On April 18th, local residents led Iraqi intelligence agents to an ISIS hideout in the agricultural area of al-Tarmiya, north of Baghdad, where they apprehended 10 militants with large quantities of explosives in their possession.
Remote, desert areas are "natural hotbeds for terrorist cells and a grave threat", said Anbar provincial council security committee member Rajeh Barakat al-Aifan.
Special forces must be formed to hunt down sleeper cells in outlying areas, he told Diyaruna, adding that sleeper cells are the extremist groups' last resort.
"Our citizens have become well aware of the terrorists’ plans and are offering all the information they have in order to deflect terrorist threats," he added.
Targeting cells in Syria
The Syrian Democratic Forces (SDF) have been focused on eliminating ISIS sleeper cells, which have been infiltrating the convoys transporting IDPs to safer areas in an attempt to recruit young men, SDF officials said.
"To eliminate the threat posed by ISIS sleeper cells, the SDF, in co-operation with the local councils in the liberated areas and agencies affiliated with them, are conducting inspections and constant monitoring to fend off the danger," Ayn Issa refugee camp resident Abdullah Haidar told Diyaruna.
Security has been tightened in areas where there have been waves of displacement, he said, as ISIS has exploited the unrest to establish sleeper cells.
"At the present time, tightened procedures are being particularly applied in handling those fleeing al-Raqa areas," Haidar said. "They are assembled at a camp near Ayn Issa, and all are subjected to security checks to weed out any infiltrators."
Civilians have been made aware of this process, and are co-operating fully with the security forces, he said.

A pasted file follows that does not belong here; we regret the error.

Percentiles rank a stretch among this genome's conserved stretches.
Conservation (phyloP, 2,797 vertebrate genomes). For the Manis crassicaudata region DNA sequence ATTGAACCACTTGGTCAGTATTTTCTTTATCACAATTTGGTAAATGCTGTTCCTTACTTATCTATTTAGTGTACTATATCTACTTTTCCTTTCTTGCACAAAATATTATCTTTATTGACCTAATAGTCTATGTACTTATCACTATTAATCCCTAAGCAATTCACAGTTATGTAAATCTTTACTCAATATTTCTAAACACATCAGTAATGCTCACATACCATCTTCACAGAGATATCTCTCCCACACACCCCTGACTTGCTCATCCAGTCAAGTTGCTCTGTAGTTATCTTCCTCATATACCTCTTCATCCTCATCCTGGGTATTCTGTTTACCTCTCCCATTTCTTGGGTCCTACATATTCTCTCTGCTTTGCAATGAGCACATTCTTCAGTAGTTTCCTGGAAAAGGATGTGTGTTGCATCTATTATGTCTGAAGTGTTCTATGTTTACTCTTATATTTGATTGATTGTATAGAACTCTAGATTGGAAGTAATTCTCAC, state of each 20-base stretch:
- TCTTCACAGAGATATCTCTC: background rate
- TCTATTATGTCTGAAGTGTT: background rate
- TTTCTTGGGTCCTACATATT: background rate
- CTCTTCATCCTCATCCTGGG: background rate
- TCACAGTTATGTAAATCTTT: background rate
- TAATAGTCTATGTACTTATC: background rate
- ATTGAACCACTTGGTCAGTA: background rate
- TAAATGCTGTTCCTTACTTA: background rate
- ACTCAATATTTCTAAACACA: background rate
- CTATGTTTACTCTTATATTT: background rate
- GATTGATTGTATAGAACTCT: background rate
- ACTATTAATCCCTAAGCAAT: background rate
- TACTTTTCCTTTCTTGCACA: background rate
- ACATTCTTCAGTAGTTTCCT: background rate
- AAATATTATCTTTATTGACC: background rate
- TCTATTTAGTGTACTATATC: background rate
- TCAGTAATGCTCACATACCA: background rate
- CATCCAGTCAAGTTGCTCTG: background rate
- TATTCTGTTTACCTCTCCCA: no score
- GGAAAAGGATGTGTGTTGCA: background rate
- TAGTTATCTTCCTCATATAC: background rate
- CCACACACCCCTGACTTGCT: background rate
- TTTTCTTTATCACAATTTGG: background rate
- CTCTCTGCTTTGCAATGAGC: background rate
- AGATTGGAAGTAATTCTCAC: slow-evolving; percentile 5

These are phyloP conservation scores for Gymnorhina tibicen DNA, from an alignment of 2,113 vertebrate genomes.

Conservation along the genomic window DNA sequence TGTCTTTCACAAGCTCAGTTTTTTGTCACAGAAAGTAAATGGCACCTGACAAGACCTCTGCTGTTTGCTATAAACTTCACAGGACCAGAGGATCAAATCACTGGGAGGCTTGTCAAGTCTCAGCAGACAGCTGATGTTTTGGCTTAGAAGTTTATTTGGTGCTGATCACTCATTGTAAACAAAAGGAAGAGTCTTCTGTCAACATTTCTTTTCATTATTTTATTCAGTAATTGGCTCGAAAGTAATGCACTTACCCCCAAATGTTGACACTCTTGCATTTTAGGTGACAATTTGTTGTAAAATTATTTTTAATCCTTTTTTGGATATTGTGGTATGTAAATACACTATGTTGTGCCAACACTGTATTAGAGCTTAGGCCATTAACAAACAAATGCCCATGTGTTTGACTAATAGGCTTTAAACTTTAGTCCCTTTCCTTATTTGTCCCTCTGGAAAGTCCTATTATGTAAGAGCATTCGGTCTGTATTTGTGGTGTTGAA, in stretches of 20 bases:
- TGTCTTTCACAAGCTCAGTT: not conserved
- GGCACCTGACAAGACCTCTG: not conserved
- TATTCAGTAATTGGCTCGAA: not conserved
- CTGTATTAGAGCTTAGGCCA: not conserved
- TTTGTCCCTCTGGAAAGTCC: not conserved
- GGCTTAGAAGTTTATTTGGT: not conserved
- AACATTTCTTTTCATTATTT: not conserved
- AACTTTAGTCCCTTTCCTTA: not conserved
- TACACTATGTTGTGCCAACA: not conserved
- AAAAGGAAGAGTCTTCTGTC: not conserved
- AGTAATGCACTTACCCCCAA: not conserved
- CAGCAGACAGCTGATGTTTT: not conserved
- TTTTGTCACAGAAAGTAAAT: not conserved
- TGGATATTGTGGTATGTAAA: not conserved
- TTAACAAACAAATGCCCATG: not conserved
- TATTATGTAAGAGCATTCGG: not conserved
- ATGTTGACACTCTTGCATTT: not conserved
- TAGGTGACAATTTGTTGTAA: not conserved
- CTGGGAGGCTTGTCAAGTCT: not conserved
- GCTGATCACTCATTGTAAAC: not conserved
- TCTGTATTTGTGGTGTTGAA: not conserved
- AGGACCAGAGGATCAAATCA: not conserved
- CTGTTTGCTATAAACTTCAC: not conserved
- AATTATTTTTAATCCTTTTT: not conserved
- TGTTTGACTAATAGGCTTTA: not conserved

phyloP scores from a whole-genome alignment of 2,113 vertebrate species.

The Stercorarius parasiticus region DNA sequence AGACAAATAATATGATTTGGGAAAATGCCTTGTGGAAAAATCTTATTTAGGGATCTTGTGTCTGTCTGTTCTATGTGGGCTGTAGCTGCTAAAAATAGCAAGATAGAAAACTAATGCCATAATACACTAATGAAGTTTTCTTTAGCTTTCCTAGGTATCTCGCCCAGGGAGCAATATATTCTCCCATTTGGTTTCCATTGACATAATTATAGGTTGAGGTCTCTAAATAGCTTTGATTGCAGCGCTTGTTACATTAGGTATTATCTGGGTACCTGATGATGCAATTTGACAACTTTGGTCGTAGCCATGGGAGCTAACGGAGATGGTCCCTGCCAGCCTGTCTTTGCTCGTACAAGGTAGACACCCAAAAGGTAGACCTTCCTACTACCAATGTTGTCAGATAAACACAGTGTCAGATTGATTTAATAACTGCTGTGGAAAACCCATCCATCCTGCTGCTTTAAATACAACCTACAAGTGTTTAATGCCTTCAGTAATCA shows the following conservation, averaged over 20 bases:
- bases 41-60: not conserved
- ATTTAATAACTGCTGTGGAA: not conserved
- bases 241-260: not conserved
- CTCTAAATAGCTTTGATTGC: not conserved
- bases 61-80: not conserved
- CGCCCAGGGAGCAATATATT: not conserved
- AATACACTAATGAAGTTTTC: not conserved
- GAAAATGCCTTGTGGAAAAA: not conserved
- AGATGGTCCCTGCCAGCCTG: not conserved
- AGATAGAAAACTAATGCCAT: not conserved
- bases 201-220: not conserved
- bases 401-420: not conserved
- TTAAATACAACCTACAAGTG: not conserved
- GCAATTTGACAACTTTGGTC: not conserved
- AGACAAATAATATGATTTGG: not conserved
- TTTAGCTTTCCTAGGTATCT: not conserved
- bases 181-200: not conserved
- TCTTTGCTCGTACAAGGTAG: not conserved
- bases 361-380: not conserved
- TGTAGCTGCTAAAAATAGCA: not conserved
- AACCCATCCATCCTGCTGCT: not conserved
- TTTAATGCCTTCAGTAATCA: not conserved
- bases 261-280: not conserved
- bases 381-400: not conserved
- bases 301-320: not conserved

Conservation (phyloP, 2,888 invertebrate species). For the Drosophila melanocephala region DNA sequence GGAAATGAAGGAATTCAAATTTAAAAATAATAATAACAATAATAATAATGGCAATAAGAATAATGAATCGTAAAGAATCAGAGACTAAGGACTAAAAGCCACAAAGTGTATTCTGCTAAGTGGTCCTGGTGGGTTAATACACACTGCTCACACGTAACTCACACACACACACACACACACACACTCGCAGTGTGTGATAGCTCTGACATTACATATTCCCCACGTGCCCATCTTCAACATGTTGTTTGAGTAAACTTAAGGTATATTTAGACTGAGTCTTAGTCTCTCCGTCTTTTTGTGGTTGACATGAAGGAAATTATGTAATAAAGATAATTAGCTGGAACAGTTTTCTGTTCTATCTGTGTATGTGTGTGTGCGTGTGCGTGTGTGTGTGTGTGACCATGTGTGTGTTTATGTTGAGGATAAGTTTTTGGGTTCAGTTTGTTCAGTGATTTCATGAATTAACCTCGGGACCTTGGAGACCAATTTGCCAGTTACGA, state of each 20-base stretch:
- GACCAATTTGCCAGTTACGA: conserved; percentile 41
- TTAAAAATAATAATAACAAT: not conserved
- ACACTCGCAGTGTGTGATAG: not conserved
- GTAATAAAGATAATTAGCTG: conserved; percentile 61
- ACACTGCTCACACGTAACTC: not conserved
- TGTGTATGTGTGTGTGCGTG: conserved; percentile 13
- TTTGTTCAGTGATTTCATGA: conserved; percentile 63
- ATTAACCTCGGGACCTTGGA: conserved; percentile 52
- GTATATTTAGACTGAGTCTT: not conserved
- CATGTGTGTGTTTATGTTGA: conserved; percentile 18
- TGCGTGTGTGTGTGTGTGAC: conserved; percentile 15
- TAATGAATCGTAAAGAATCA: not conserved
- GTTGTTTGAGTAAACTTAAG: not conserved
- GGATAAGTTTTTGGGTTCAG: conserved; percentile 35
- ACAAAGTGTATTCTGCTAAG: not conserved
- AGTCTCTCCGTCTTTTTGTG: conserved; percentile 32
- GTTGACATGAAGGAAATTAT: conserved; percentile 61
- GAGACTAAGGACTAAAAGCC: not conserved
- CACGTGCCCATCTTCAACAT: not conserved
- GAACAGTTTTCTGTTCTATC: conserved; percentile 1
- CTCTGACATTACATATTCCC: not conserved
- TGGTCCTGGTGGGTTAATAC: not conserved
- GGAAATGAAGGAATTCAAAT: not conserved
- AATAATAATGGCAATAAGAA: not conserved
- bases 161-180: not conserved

"The residents are fully supportive and comply with the orders issued and measures taken by the security forces, especially in terms of compliance with curfews and staying in the camp until sweep operations are completed," he said.
Dozens of cells uncovered
"ISIS's sleeper cells are absolutely the most lethal of the group’s weapons," said Rebar Nabo, an Asayesh team leader in Qamishli.
All regions in Syria have suffered serious harm from cells spread throughout ISIS-controlled areas and those liberated from the group, he told Diyaruna.
"In the period that followed the liberation of areas in northern Syria, dozens of sleeper cells working for [ISIS] were discovered," he said.
Those cells had various tasks assigned to them, Nabo said.
Some specialised in planting mines and IEDs targeting civilians, while others were tasked with spying for the group by monitoring the military movements of opposing factions.
"The Asayesh special forces arrested a number of sleeper cells that were active in the Tel Hamis area and had planted IEDs to instill fear and apprehension in the hearts of citizens," Nabo said.
These arrests were the result of close surveillance of the area’s residents along with key information provided by local residents, he said.
"Residents of the areas liberated from ISIS report suspicious persons on a daily basis," he added. "Either directly at security centres or to the patrols deployed in the area, or by calling the telephone numbers circulated for this purpose."